In the midst of the pandemic, a young professional couple in central Minnesota found themselves reevaluating their priorities. Instead of pursuing their original plan of building a large new house, they decided to embrace the charm of tiny living and focus on what truly mattered to them: family, travel, and spending time outdoors.
Collaborating with architect Christopher Strom and his team at Christopher Strom Architects, the couple transformed the upper level of their planned two-car garage into a compact studio apartment. They also added a sunlit conservatory on the first level, creating a seamless connection between the two spaces with an enchanting staircase.
The staircase, designed as a prominent feature in the home, is adorned with unique architectural lighting and colorful vinyl wall covering. As one moves through the space, the wall covering shifts in color, creating an ethereal experience. It serves as a reminder that even staircases can contribute to the overall beauty and functionality of a home.
Sustainability was a key consideration in the design. The house is entirely electric, with mini splits providing heating and cooling. The exterior siding and gable ends are made of a low-maintenance composite wood material, while the metal roof helps shed snow during winter months.
Inside the home, the 500-square-foot living space is cleverly tucked under the eaves. The kitchen features light teal cabinets, black countertops, and a window wall offering picturesque views of the river. In the bathroom, bubble-like portholes in the shower frame river views, with a small one specifically designed for the couple’s young son.
On the lower level, the conservatory provides a peaceful retreat with plenty of plants and a pottery area. The homeowner expresses joy in having a dedicated space for her passion. The tiled wall in earthen tones complements the greenery and air plants nestled in niches. Easy-to-maintain porcelain tile floors ensure convenience and durability.
Despite its small size, the tiny home accommodates the couple, their dog, and their toddler comfortably. The high ceilings and well-placed windows create an open and airy atmosphere. The deliberate decision to go small has allowed them to better understand their needs and desires, informing future housing plans.
Embracing simplicity and sustainability, this couple has found contentment in their cozy retreat. As they cherish their current living arrangements, they are open to the possibility of expanding their family even further. In a world of uncertainty, this tiny home serves as a reminder of the importance of introspection and appreciating the small things in life.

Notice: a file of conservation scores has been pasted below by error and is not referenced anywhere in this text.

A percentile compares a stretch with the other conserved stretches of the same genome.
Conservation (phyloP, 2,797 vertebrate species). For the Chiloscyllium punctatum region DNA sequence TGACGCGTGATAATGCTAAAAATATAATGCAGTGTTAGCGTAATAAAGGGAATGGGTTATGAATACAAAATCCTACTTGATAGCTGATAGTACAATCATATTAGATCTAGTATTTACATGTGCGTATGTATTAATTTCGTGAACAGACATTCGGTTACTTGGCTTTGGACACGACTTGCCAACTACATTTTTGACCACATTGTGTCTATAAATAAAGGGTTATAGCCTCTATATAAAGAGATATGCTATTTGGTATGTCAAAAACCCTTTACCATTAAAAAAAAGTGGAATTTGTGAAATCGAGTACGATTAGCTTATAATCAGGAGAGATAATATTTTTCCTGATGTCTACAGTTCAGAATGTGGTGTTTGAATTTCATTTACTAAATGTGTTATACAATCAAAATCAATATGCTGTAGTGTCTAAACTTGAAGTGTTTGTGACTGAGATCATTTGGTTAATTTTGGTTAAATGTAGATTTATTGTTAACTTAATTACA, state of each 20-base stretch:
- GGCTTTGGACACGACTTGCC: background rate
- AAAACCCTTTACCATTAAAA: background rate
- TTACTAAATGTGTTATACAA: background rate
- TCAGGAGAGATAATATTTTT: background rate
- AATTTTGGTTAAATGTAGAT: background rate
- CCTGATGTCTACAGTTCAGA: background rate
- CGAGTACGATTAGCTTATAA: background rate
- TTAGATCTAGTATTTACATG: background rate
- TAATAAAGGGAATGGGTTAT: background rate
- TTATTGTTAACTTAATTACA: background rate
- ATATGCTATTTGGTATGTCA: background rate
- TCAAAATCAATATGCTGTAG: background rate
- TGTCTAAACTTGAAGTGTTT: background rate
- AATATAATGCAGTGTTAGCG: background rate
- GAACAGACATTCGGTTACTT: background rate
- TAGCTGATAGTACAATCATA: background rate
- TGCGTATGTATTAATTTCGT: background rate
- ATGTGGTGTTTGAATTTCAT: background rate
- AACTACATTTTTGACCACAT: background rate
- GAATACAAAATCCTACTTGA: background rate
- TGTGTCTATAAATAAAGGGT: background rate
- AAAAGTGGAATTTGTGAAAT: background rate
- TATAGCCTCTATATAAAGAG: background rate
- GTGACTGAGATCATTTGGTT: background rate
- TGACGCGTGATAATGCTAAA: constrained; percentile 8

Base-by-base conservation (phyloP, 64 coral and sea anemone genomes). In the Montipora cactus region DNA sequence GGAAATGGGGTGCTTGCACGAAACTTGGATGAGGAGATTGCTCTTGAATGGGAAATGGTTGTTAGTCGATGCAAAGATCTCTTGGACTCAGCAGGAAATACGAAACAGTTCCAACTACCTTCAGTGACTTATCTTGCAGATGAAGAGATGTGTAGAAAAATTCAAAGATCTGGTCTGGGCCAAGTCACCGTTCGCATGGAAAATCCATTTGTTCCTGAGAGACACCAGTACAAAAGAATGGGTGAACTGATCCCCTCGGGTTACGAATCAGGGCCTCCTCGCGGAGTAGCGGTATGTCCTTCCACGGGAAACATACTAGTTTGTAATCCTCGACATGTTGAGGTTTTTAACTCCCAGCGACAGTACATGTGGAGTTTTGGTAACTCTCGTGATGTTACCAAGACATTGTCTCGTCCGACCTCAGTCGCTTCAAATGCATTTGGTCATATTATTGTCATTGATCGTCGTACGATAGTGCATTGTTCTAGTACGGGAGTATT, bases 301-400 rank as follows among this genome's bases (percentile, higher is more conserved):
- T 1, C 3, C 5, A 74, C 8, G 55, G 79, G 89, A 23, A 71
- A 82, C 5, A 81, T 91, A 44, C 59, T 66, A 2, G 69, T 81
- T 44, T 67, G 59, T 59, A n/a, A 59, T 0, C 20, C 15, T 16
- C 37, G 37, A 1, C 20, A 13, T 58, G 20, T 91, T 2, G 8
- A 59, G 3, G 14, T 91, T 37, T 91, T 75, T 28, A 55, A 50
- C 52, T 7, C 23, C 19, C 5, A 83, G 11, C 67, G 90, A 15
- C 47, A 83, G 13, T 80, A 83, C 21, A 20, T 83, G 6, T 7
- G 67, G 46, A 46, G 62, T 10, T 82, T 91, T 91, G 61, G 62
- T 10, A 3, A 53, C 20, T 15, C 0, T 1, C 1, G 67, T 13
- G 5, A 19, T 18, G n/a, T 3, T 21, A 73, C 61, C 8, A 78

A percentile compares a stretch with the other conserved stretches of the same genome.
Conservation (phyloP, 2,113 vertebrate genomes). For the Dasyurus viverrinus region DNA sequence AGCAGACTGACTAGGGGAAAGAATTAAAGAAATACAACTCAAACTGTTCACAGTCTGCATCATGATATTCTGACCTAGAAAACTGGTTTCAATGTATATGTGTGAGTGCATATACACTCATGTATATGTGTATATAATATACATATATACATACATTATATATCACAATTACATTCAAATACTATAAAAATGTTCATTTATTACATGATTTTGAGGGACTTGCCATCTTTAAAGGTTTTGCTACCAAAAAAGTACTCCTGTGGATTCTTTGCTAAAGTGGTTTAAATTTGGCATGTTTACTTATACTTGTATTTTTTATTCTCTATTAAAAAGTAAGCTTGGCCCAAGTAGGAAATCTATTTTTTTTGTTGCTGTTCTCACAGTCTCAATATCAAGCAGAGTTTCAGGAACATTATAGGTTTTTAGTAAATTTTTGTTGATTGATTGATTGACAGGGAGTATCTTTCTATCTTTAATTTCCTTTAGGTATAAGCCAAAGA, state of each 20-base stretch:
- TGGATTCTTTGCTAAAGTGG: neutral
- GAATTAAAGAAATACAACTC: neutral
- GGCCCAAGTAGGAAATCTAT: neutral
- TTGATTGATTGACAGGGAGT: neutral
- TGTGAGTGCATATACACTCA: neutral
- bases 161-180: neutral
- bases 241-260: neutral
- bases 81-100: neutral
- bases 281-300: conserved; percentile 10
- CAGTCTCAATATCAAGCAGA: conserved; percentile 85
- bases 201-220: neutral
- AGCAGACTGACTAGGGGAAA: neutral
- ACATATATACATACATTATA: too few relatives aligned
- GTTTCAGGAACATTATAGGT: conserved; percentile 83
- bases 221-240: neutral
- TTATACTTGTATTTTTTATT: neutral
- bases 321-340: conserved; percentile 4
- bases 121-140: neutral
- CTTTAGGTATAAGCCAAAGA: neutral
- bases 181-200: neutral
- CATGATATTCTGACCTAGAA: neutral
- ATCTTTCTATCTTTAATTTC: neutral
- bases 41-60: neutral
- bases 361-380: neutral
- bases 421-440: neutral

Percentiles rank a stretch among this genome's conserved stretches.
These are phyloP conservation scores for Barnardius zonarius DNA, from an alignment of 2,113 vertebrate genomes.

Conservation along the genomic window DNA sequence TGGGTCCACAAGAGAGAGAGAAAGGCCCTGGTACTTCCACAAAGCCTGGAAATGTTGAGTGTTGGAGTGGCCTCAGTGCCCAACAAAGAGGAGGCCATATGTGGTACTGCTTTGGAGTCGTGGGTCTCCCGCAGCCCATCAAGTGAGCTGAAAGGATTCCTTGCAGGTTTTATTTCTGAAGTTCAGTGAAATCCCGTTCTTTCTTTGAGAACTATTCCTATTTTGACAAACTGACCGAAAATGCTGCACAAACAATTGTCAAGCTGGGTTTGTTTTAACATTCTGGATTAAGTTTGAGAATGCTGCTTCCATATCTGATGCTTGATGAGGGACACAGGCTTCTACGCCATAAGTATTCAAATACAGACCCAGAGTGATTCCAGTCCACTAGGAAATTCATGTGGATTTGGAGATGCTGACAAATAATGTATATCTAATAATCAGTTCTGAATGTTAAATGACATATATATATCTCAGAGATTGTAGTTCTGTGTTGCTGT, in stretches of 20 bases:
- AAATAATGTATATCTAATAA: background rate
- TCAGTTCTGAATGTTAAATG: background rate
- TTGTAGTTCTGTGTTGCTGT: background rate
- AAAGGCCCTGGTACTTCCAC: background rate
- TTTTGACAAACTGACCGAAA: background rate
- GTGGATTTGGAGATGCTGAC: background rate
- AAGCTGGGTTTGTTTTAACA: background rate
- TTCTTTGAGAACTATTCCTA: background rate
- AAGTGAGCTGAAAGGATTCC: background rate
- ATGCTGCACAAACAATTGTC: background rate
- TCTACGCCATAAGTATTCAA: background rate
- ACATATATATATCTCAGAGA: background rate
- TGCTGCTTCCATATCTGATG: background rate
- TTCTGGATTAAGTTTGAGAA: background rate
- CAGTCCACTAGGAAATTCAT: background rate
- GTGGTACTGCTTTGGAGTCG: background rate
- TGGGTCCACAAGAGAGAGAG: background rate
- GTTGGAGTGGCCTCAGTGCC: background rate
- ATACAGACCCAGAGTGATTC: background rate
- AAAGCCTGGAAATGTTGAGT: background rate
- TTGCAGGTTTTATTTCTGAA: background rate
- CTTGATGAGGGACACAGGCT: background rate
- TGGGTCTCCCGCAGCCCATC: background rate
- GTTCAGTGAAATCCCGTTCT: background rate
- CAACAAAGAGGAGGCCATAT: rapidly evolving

Why did the couple decide to build a tiny home?
Amid the pandemic, the couple reevaluated their priorities and sought a simpler way of living. They wanted to focus on family, travel, and spending time outdoors, which led them to embrace the concept of tiny living.
Who did they collaborate with for the design and construction?
The couple worked with architect Christopher Strom and his team at Christopher Strom Architects to bring their vision to life. The design process involved detailed planning and a strong collaboration between the clients and the design team.
What are some notable features of the tiny home?
The staircase, designed as a major element in the home, is adorned with unique architectural lighting and a colorful vinyl wall covering. The exterior siding and gable ends are made of low-maintenance composite wood material, and the house is entirely electric, with mini splits providing heating and cooling.
How did the couple prioritize sustainability in the design?
Sustainability was a key consideration. The entire house is electric, and the metal roof helps shed snow during winter months. The choice of materials, such as the composite wood siding, also contributes to low maintenance requirements.
How does the tiny home accommodate the couple’s needs with a small child?
Despite its size, the tiny home has been designed to meet the family’s needs. The living spaces have high ceilings and well-placed windows, creating a sense of openness. The bathroom features bubble-like portholes in the shower, with a small one specifically designed for the couple’s young son.